Liberian Government, Rebels Locked in Stalemate the West African Nation Once Established as a Haven for Freed Americans Slaves Remains Divided and Damaged Long after a Rierce Civil War. despite Agreements Reached among Rival Leaders, Nationwide Presidential Elections Remain Elusive

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NEARLY 16 months after a cease-fire in Liberia's civil war, this Louisiana-sized nation is torn between five armies and two men claiming to be president.

Rebels control the entire country except Monrovia, the seaside capital, where a civilian interim government operates under the protection of a West African peacekeeping force. The economy is stalled. Road blocks continue to hamper deliveries of relief materials and development efforts, according to relief officials. Human rights groups cite violations by all factions.

Returning Liberia to some degree of normalcy will require the cooperation of rebel leader Charles Taylor, interim government President Amos Sawyer, and international aid and relief support.

There is a "good possibility" of elections this year, says United States Ambassador to Liberia Peter Jon de Vos. But "until there's a final settlement, all can go wrong," he says.

Mr. Taylor launched the rebellion in December 1989 against President Samuel Doe. At the height of the conflict, in August 1990, five West African nations - Nigeria, Ghana, Guinea, Gambia, and Sierra Leone - sent troops to Monrovia and pushed Taylor's rebels out of the capital. Three weeks later, Doe was slain by a small rebel band under Prince Yormic Johnson, who had broken away from Taylor. Relief officials estimate that more than 20,000 persons died during the war.

Mali and Senegal have since joined the peacekeeping force. Under the banner of the Economic Community of West African States (ECOWAS), the West Africans brokered a cease-fire and backed the interim government in November 1990.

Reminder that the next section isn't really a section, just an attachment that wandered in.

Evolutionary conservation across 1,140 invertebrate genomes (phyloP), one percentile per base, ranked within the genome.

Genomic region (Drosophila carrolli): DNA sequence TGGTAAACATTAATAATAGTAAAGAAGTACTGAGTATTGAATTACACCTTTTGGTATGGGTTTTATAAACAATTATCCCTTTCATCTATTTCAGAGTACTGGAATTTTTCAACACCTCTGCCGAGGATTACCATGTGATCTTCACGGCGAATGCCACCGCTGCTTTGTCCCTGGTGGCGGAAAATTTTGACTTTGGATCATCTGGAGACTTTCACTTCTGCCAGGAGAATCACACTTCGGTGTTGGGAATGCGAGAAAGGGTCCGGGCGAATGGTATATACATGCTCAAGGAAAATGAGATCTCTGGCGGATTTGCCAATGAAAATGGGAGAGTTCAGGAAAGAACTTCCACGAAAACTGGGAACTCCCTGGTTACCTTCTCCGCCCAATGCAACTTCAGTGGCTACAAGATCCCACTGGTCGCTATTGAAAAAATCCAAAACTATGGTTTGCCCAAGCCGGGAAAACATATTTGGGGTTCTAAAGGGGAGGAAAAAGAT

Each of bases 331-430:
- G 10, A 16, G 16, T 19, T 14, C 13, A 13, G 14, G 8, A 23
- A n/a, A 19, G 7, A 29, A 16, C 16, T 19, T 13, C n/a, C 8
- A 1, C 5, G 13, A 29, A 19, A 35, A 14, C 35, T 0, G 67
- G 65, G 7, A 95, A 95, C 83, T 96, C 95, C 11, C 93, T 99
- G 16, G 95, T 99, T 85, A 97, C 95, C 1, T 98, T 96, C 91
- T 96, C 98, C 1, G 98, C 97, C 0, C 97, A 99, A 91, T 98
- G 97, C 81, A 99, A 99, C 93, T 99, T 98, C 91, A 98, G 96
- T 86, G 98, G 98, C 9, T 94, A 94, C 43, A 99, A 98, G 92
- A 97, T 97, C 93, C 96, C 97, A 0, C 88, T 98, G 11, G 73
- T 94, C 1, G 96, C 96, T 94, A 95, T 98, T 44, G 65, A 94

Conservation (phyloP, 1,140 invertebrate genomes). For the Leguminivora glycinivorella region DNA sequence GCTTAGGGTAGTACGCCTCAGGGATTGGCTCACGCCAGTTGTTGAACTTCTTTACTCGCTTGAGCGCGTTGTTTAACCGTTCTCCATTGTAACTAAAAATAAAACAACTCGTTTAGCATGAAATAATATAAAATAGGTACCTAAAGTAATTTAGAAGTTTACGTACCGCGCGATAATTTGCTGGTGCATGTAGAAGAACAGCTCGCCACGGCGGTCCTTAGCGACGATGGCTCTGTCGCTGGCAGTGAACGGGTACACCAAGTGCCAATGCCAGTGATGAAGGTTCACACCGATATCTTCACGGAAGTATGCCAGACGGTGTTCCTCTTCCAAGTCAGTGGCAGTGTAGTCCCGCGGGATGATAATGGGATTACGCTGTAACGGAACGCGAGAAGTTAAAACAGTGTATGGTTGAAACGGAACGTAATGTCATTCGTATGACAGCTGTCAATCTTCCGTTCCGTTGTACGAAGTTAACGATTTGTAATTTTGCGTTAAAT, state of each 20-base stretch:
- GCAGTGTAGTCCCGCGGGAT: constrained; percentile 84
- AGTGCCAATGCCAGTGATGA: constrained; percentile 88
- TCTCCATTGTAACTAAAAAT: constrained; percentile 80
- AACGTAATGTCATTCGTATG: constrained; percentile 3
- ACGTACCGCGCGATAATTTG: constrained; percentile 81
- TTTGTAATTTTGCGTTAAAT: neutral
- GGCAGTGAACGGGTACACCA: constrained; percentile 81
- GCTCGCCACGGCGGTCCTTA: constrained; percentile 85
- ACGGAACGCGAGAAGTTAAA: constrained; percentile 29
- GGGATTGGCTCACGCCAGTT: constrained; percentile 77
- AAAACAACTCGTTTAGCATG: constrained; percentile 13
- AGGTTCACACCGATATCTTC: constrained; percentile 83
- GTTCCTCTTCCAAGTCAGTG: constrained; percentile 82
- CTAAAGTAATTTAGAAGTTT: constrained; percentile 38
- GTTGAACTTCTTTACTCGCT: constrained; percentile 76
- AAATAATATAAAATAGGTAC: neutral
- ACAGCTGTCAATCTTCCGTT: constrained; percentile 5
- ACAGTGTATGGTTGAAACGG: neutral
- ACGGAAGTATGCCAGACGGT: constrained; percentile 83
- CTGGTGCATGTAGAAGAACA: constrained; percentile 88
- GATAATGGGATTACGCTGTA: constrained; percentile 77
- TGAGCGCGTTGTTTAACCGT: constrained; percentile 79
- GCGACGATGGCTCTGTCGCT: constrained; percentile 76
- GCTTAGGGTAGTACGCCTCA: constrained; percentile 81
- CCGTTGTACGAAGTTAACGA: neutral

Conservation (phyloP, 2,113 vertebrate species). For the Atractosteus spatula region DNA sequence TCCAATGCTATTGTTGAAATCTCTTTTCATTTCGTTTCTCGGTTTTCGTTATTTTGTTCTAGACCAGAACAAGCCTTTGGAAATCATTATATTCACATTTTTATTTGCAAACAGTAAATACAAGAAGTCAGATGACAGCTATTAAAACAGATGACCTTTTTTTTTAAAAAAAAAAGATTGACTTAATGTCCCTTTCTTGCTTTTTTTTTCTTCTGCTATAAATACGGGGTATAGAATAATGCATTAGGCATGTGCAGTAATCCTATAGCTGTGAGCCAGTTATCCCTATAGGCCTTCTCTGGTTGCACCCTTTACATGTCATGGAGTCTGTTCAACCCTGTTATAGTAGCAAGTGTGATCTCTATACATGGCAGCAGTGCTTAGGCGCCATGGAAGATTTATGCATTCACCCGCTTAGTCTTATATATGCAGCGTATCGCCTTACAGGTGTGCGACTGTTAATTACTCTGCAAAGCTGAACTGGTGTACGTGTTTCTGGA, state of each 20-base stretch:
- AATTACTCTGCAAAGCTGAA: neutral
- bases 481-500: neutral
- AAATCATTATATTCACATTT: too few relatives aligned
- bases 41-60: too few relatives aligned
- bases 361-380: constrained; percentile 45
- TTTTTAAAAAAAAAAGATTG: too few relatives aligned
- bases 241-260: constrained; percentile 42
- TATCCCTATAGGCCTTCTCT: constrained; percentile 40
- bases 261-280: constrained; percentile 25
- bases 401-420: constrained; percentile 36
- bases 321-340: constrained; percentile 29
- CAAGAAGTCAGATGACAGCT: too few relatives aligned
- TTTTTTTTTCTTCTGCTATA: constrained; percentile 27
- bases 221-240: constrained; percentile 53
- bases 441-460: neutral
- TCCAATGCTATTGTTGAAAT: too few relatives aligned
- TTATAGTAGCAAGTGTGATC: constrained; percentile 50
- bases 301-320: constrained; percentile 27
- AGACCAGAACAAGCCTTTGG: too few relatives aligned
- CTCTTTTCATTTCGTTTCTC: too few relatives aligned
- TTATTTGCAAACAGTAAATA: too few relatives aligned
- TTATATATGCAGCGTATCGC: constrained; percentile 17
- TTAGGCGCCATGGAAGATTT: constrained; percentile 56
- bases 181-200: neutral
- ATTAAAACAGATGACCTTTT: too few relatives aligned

The peacekeeping forces intend to stay until Liberia holds "free and fair elections" for a president and a parliament, says Nigerian Maj. Gen. Ishaya Bakut, commander of the peacekeeping forces.

At an ECOWAS-sponsored summit in Yamoussoukro, Ivory Coast, in October 1991, interim President Sawyer and Taylor, head of the National Patriotic Forces of Liberia, agreed to disarm troops by Jan. 15 and hold elections in April. However, little progress has been made in satisfying pre-election conditions, including the disarming of rebel forces and the opening of roads into the interior.

Today, three armies reside in Monrovia - the 7,000-strong West African force, Prince Johnson's splinter group, and remnants of Doe's Army. Taylor's rebels control the rest of the country, and a small ethnic band continues to oppose Taylor in the north.

Both sides accuse the other of deliberately delaying the peace process.

Sitting behind double doors in the executive mansion here, Sawyer, a former political science professor, told the Monitor: "The state of 'no war, no peace' has been very profitable for Mr. Taylor. He has had exclusive use of the timber resources of our country. He has signed all sorts of agreements with French concessionaires. …


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